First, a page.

For her /five project, kerrie welsh (now Kiki Loveday) is researching materials related to the Greek lyric poet Sappho in the Huntington Library collections. Photo by Kate Lain.
Earlier this week, The Huntington announced “COLLECTION/S: WCCW/five at The Huntington,” an exhibition that will be on view in the Virginia Steele Scott Galleries of American Art from Nov. 18, 2017, through Feb. 12, 2018.
Part of the second year of /five—The Huntington’s five-year contemporary arts initiative focused on creative collaboration—the exhibition will be a manifestation of The Huntington’s yearlong partnership with the Los Angeles-based Women’s Center for Creative Work (WCCW). Featuring new work by seven artists who are currently conducting research in The Huntington’s library, art, and botanical collections, the exhibition will include an installation of paintings, sculpture, textiles, video, writings, and other new works, as well as performances, talks, and tours by the artists—all of whom were selected in collaboration with WCCW.
The projects that will be featured in “COLLECTION/S: WCCW/five at The Huntington” are described below.
Projects in the Library Collections
Jheanelle Garriques reads 18th-century letters in the Elizabeth Montagu archive at The Huntington as part of her research. Photo by Kate Lain.
Garriques’ project for /five—called “Storytelling, Solidarity, and the Blue Stockings Society”—uses The Huntington’s Elizabeth Montagu archive as inspiration for a writing salon and a mixed-media spoken word performance. Montagu (1718–1800) was a founder of the Blue Stockings Society, a British movement that encouraged intellectualism among women through literary discussions. “I’m trying to draw a thread through the experiences of these female-identified people in 18th-century Britain and the femmes that I’m working with,” she says. In the fall exhibition, Garriques will juxtapose a handful of letters from the Montagu collection with new writing produced by eight participants in a multi-week salon Garriques has assembled as part of Naked Narratives, a narrative therapy project she founded in 2014. Her performance piece will involve the participants and dance choreographed by Rissi Zimmermann.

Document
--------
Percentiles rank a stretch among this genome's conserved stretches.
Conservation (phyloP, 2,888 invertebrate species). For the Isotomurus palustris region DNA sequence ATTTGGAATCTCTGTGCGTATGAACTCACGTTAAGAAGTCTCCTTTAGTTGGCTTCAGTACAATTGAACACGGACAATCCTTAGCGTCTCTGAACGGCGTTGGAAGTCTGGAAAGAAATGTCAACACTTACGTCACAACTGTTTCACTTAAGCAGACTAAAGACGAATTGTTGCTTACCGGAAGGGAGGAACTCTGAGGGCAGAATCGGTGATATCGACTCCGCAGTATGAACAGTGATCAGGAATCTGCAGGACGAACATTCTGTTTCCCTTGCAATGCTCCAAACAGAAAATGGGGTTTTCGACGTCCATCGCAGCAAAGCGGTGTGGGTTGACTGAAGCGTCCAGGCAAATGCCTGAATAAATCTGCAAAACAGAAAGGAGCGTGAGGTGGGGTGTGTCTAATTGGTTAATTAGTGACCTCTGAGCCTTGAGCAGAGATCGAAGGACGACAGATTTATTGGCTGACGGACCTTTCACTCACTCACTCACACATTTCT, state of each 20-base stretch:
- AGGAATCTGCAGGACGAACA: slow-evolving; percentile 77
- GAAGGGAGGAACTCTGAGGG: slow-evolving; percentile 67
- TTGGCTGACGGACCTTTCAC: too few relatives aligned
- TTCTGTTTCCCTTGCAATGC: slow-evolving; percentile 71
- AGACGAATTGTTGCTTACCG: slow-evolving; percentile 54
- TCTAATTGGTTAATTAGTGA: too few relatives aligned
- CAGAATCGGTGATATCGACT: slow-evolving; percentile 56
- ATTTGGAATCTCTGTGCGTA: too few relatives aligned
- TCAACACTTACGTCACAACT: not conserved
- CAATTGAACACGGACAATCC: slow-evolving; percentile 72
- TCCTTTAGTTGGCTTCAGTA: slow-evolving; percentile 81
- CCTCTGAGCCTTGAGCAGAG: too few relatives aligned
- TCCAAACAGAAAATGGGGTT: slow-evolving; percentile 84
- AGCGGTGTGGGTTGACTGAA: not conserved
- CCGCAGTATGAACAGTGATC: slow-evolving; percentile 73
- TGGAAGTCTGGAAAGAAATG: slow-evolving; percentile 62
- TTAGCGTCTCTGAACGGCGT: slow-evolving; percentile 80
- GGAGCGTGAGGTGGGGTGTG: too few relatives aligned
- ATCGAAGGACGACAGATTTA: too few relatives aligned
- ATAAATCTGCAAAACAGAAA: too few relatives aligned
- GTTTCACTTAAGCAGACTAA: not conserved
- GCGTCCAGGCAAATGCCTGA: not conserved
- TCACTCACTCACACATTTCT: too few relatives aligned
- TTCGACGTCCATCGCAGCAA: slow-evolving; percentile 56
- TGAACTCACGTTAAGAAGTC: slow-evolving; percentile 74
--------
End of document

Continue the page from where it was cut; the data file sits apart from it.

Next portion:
kerrie welsh (now Kiki Loveday) looks through an 1888 copy of Alphonse Daudet's Sappho: Parisian manners. Photo by Kate Lain.
kerrie welsh (now Kiki Loveday)
welsh’s project, “What You Love,” collects LGBT letters, testimonies, and diaries to create an archive of contemporary love stories. Inspired by The Huntington’s rare book and theater holdings related to the ancient Greek poet Sappho, the project investigates the story of Olga Nethersole (1863–1951), a controversial and popular British actress who portrayed Sappho on stages across Europe and the United States. It will include correspondence with the local LGBT community and collected ephemera evidencing LGBT lives and loves, highlighting the historical vulnerability of these kinds of materials to destruction, due to secrecy, shame, and fear.
Projects in the Art Collections